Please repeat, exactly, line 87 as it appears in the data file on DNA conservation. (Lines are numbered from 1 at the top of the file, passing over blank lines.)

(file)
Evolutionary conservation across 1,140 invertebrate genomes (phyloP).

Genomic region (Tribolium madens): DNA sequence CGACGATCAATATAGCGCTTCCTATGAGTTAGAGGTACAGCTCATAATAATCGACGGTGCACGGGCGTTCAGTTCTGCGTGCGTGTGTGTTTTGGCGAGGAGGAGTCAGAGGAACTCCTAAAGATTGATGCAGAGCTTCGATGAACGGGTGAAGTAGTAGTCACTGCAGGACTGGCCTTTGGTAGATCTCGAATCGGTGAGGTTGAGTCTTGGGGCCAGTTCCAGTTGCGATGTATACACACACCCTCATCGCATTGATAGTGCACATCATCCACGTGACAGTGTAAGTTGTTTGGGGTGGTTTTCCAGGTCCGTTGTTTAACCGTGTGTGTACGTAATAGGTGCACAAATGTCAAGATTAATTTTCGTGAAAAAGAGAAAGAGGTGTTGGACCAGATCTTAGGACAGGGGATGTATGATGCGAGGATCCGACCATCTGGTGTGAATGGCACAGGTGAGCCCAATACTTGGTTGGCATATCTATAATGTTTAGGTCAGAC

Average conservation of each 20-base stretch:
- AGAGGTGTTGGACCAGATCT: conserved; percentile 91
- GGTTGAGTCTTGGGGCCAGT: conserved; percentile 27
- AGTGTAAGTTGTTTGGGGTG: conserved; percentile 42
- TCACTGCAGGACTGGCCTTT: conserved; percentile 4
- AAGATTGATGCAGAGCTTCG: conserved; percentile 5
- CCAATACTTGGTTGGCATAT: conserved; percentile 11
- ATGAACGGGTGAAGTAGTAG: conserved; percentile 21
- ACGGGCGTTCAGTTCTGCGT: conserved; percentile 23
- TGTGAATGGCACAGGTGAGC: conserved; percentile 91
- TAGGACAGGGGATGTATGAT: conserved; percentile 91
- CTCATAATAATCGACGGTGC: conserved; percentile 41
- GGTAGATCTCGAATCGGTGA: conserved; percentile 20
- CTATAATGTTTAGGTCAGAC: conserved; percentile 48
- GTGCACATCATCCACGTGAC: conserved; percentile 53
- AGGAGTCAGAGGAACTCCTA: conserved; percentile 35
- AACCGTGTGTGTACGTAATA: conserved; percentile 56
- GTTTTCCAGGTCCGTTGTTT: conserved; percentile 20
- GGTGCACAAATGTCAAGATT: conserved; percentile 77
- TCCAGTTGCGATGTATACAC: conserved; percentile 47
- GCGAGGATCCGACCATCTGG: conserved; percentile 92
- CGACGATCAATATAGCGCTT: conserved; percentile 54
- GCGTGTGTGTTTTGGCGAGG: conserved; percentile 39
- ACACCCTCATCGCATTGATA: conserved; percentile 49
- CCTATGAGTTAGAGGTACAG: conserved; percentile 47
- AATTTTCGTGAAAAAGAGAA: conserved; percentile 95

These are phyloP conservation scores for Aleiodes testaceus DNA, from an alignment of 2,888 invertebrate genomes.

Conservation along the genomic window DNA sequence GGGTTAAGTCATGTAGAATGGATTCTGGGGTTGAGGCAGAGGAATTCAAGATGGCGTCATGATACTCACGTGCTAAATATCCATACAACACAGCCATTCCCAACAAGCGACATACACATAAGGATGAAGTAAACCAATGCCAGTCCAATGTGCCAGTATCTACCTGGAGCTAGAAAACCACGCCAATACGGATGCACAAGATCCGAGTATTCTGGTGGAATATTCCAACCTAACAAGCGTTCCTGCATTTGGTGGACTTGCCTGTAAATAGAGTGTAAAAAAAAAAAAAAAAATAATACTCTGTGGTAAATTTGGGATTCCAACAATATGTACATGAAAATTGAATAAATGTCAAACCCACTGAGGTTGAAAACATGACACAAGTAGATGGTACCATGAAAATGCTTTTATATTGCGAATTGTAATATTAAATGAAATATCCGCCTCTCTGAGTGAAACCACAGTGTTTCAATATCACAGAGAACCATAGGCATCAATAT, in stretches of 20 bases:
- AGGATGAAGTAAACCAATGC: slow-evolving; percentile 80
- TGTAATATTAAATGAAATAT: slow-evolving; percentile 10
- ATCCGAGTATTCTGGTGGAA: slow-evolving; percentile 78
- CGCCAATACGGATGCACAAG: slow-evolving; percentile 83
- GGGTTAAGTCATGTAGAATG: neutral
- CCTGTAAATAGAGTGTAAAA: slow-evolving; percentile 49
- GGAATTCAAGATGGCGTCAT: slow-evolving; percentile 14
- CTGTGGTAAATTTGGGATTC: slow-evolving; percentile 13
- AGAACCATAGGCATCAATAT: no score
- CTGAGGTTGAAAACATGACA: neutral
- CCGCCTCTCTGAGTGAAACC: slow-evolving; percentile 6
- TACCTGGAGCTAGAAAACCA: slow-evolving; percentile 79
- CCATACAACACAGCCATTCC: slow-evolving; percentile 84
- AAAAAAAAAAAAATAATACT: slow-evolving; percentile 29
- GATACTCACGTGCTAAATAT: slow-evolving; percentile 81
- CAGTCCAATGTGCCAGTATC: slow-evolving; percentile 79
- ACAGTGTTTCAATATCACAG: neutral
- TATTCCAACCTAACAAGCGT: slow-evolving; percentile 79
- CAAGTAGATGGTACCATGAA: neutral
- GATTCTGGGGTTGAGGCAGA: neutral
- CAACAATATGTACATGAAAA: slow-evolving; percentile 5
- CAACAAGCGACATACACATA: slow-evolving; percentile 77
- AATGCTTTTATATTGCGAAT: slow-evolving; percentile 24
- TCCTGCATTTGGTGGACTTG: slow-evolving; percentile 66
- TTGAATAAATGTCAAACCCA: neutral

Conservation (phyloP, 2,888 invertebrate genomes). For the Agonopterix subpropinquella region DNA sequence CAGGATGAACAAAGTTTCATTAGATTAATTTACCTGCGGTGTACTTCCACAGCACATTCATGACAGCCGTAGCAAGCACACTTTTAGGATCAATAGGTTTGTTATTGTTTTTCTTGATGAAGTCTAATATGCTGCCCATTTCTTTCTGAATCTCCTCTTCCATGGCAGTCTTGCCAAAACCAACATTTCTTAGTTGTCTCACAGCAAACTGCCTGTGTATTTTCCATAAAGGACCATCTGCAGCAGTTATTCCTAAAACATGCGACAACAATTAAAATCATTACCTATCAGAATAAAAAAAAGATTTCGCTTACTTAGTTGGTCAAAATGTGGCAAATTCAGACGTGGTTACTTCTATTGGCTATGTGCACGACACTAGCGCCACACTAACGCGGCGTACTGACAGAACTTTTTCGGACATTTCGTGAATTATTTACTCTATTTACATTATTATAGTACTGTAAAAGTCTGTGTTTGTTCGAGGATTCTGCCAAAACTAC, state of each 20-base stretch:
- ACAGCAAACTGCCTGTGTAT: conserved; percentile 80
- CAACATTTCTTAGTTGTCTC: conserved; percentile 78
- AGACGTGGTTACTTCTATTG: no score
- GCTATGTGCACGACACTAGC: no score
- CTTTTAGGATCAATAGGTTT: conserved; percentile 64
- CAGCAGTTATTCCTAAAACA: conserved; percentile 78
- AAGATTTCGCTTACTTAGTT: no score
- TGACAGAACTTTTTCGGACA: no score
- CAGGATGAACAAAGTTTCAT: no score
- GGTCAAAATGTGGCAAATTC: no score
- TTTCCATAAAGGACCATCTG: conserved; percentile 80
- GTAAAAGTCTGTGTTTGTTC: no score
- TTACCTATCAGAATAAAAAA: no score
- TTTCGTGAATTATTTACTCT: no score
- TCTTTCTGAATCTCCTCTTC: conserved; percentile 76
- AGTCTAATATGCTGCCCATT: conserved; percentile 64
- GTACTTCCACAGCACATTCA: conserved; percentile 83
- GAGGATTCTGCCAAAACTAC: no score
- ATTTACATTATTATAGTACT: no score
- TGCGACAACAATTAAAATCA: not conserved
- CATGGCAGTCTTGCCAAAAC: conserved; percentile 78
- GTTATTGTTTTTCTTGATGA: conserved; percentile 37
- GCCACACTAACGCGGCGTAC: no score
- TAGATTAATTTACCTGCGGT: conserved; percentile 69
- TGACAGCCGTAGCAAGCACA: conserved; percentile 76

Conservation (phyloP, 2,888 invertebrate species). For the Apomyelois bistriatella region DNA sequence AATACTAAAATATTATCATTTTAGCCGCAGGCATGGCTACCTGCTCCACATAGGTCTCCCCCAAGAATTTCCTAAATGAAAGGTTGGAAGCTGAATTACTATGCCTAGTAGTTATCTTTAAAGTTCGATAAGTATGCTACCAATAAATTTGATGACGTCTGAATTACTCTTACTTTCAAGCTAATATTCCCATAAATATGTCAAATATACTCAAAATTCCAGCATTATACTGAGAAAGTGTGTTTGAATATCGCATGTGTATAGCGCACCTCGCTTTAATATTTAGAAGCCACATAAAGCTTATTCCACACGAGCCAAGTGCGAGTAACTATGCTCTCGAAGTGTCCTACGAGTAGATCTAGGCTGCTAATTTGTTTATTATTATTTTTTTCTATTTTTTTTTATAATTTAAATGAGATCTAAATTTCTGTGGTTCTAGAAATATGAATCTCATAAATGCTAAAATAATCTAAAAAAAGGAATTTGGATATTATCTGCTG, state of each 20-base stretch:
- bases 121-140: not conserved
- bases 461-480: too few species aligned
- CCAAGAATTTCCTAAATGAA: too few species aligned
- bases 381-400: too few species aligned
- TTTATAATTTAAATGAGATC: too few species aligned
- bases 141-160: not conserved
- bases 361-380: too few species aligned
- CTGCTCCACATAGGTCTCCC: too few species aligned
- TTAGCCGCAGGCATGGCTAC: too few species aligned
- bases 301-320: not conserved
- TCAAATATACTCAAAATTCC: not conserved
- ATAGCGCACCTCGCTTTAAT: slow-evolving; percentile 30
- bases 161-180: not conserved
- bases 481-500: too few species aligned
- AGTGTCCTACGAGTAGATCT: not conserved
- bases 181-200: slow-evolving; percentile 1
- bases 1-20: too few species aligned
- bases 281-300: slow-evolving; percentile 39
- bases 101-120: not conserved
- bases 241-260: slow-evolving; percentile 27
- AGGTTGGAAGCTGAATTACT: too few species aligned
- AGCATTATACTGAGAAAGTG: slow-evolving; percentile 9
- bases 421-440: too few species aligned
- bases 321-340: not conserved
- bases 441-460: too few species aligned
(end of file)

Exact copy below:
- TTTATAATTTAAATGAGATC: too few species aligned